Speaking of alignment, let’s take a moment to check up on your monitors. You want your computer’s display to be centered in front of you, about an arm’s length away when you’re sitting back in your chair, according to the Cornell Ergo Lab. Hunching over or to the side to see your screen won’t help your comfort or your ability to focus.
In terms of height, the productivity experts I spoke to for this article agree that most monitors sit on the low side. If you visualize a line going from your eyes to the screen, the line should hit about two to three inches below the top of the monitor.
“If the monitors aren’t all at eye level, you’ll end up making sudden head movements that’ll distract you from your work and hurt you over time,” Vernikos explains.
What about screen size? While studies sponsored by display manufacturers such as Apple and NEC naturally conclude that using a bigger monitor means you’ll get more work done, not all experts agree that getting a giant display is the best way to boost productivity. Some say that using two or more monitors may bring better productivity gains.
“The ideal is to have the multiple monitor setup [where] at least one of the monitors is larger-sized,” says Peggy Duncan, a personal productivity consultant in Atlanta.
If, like many multiple display users, you rely on one monitor for the majority of your work, you’ll want to keep that primary monitor centered in front of you. Then make sure the other monitors are the same distance from your face and positioned at the same eye-level height.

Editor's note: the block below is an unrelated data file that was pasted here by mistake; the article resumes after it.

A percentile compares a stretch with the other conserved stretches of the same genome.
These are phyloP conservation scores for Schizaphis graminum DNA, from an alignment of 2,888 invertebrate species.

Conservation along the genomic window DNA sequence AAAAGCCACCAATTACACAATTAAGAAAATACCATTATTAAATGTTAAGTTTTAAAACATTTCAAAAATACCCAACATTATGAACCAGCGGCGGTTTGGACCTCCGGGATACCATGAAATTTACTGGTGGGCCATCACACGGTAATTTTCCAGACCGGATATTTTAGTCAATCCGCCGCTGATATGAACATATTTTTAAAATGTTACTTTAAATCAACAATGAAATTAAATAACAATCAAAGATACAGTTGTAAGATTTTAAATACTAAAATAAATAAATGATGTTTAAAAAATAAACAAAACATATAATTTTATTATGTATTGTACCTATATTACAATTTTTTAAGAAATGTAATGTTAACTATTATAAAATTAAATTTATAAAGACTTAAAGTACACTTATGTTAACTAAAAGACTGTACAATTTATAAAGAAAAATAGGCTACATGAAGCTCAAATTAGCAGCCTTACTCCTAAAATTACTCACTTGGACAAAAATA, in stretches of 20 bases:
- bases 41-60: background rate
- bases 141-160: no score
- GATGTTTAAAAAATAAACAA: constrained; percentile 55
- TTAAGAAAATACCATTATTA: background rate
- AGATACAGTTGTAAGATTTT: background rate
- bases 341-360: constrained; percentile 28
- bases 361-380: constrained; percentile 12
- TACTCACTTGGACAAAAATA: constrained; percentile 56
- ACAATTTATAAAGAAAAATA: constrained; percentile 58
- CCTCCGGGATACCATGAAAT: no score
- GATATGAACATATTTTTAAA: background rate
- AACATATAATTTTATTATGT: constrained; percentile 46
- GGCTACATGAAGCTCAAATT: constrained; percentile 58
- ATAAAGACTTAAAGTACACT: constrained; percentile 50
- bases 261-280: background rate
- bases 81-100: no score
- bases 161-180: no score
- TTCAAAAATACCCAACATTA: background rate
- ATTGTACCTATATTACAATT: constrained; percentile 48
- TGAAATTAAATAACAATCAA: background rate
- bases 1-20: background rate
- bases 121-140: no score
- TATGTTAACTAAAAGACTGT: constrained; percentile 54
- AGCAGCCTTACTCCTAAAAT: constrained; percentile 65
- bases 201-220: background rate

“A lot of people end up having one monitor much lower and off to the side,” says Xerox’s Weitzel. “You need to elevate the secondary monitors and get them closer so they’re at the same height and position as the main monitor.”
Get a document holder
If you deal with documents—the physical kind, not the .doc variety—get an upright document holder and put it next to your monitor. Constantly looking down at your desk to view a document and then back up at your monitor can cause neck strain and take a toll on your eyes over time. That’s obviously going to take a toll on your work as well.
Think about where every object is placed and why
Whether your desk is clean or cluttered, it probably holds a certain amount of stuff that you need for your job. I’m not talking about your Mark Zuckerberg bobblehead, mind you, but rather things like your phone, notepad and stapler.
Take a minute to consider where these objects are and how their positioning helps or hinders your day-to-day work. If you hold your phone in your right hand, for example, does it sit on the right side of your desk? If you use a stapler, is it close enough that you can reach it without straining? All these little details add up to a big difference.
“You should think about your desk like you think about your car,” says Cornell’s Hedge. “You want to create a little envelope around you that has everything you need in a comfortable location.”
Just don’t get so comfortable that you accidentally doze off. I’m no scientist, but I’d say that could have an adverse effect on your productivity.